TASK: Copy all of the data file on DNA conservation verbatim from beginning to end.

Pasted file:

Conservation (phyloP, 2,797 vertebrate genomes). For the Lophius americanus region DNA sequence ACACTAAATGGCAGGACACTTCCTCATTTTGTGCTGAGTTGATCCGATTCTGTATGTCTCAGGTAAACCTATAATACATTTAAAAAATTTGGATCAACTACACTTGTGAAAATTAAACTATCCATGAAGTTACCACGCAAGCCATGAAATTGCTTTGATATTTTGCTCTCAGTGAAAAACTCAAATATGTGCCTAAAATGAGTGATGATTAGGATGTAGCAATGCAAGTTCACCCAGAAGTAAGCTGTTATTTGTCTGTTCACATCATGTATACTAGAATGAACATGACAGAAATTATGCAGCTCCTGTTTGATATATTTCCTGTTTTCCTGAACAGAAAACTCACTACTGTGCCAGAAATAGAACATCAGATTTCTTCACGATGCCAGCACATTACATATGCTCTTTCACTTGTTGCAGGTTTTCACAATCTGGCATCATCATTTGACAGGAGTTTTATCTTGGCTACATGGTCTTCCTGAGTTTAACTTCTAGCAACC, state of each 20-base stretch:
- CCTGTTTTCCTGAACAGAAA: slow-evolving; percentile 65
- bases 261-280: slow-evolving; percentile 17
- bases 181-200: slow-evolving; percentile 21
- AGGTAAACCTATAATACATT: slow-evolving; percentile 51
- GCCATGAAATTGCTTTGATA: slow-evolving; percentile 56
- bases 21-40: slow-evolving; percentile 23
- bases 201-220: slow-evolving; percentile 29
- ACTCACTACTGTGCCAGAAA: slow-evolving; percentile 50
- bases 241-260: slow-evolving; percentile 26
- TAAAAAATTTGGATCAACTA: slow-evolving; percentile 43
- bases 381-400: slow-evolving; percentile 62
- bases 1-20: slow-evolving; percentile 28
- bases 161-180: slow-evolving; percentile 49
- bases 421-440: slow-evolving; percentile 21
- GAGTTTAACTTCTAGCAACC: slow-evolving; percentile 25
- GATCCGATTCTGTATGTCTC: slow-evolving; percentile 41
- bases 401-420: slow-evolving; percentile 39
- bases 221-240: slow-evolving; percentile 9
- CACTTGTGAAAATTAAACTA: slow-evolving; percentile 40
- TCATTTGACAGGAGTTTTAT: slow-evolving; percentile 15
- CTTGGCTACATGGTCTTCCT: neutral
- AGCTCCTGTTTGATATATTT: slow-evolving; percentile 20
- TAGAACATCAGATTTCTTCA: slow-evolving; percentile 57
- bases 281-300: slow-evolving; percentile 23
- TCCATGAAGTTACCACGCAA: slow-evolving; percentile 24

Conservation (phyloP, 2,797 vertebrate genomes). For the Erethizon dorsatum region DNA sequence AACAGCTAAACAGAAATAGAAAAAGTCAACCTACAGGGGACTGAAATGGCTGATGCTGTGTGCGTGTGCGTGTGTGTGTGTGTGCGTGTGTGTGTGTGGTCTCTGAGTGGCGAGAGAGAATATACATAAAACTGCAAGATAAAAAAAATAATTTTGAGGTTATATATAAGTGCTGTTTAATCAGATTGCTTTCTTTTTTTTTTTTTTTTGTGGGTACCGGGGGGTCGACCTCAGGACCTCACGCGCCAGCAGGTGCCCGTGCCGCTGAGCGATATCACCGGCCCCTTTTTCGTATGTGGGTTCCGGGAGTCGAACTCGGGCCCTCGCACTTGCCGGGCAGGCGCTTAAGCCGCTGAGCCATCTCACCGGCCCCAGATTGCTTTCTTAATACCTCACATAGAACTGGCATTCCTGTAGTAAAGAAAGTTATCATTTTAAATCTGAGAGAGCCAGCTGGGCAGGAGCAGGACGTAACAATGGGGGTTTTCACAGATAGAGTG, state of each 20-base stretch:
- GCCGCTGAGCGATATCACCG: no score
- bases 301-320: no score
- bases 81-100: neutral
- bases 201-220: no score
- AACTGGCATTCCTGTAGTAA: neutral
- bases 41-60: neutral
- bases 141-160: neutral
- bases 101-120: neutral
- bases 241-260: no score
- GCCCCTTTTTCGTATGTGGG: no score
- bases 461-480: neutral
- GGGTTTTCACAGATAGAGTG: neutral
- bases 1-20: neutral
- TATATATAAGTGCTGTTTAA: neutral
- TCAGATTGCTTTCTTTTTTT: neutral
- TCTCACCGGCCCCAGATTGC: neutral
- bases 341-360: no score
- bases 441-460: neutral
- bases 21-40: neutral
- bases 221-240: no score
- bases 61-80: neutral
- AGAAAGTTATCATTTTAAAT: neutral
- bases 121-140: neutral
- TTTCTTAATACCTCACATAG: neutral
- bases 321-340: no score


Conservation (phyloP, 2,797 vertebrate genomes). For the Lophius americanus region DNA sequence ACACTAAATGGCAGGACACTTCCTCATTTTGTGCTGAGTTGATCCGATTCTGTATGTCTCAGGTAAACCTATAATACATTTAAAAAATTTGGATCAACTACACTTGTGAAAATTAAACTATCCATGAAGTTACCACGCAAGCCATGAAATTGCTTTGATATTTTGCTCTCAGTGAAAAACTCAAATATGTGCCTAAAATGAGTGATGATTAGGATGTAGCAATGCAAGTTCACCCAGAAGTAAGCTGTTATTTGTCTGTTCACATCATGTATACTAGAATGAACATGACAGAAATTATGCAGCTCCTGTTTGATATATTTCCTGTTTTCCTGAACAGAAAACTCACTACTGTGCCAGAAATAGAACATCAGATTTCTTCACGATGCCAGCACATTACATATGCTCTTTCACTTGTTGCAGGTTTTCACAATCTGGCATCATCATTTGACAGGAGTTTTATCTTGGCTACATGGTCTTCCTGAGTTTAACTTCTAGCAACC, state of each 20-base stretch:
- CCTGTTTTCCTGAACAGAAA: slow-evolving; percentile 65
- bases 261-280: slow-evolving; percentile 17
- bases 181-200: slow-evolving; percentile 21
- AGGTAAACCTATAATACATT: slow-evolving; percentile 51
- GCCATGAAATTGCTTTGATA: slow-evolving; percentile 56
- bases 21-40: slow-evolving; percentile 23
- bases 201-220: slow-evolving; percentile 29
- ACTCACTACTGTGCCAGAAA: slow-evolving; percentile 50
- bases 241-260: slow-evolving; percentile 26
- TAAAAAATTTGGATCAACTA: slow-evolving; percentile 43
- bases 381-400: slow-evolving; percentile 62
- bases 1-20: slow-evolving; percentile 28
- bases 161-180: slow-evolving; percentile 49
- bases 421-440: slow-evolving; percentile 21
- GAGTTTAACTTCTAGCAACC: slow-evolving; percentile 25
- GATCCGATTCTGTATGTCTC: slow-evolving; percentile 41
- bases 401-420: slow-evolving; percentile 39
- bases 221-240: slow-evolving; percentile 9
- CACTTGTGAAAATTAAACTA: slow-evolving; percentile 40
- TCATTTGACAGGAGTTTTAT: slow-evolving; percentile 15
- CTTGGCTACATGGTCTTCCT: neutral
- AGCTCCTGTTTGATATATTT: slow-evolving; percentile 20
- TAGAACATCAGATTTCTTCA: slow-evolving; percentile 57
- bases 281-300: slow-evolving; percentile 23
- TCCATGAAGTTACCACGCAA: slow-evolving; percentile 24

Conservation (phyloP, 2,797 vertebrate genomes). For the Erethizon dorsatum region DNA sequence AACAGCTAAACAGAAATAGAAAAAGTCAACCTACAGGGGACTGAAATGGCTGATGCTGTGTGCGTGTGCGTGTGTGTGTGTGTGCGTGTGTGTGTGTGGTCTCTGAGTGGCGAGAGAGAATATACATAAAACTGCAAGATAAAAAAAATAATTTTGAGGTTATATATAAGTGCTGTTTAATCAGATTGCTTTCTTTTTTTTTTTTTTTTGTGGGTACCGGGGGGTCGACCTCAGGACCTCACGCGCCAGCAGGTGCCCGTGCCGCTGAGCGATATCACCGGCCCCTTTTTCGTATGTGGGTTCCGGGAGTCGAACTCGGGCCCTCGCACTTGCCGGGCAGGCGCTTAAGCCGCTGAGCCATCTCACCGGCCCCAGATTGCTTTCTTAATACCTCACATAGAACTGGCATTCCTGTAGTAAAGAAAGTTATCATTTTAAATCTGAGAGAGCCAGCTGGGCAGGAGCAGGACGTAACAATGGGGGTTTTCACAGATAGAGTG, state of each 20-base stretch:
- GCCGCTGAGCGATATCACCG: no score
- bases 301-320: no score
- bases 81-100: neutral
- bases 201-220: no score
- AACTGGCATTCCTGTAGTAA: neutral
- bases 41-60: neutral
- bases 141-160: neutral
- bases 101-120: neutral
- bases 241-260: no score
- GCCCCTTTTTCGTATGTGGG: no score
- bases 461-480: neutral
- GGGTTTTCACAGATAGAGTG: neutral
- bases 1-20: neutral
- TATATATAAGTGCTGTTTAA: neutral
- TCAGATTGCTTTCTTTTTTT: neutral
- TCTCACCGGCCCCAGATTGC: neutral
- bases 341-360: no score
- bases 441-460: neutral
- bases 21-40: neutral
- bases 221-240: no score
- bases 61-80: neutral
- AGAAAGTTATCATTTTAAAT: neutral
- bases 121-140: neutral
- TTTCTTAATACCTCACATAG: neutral
- bases 321-340: no score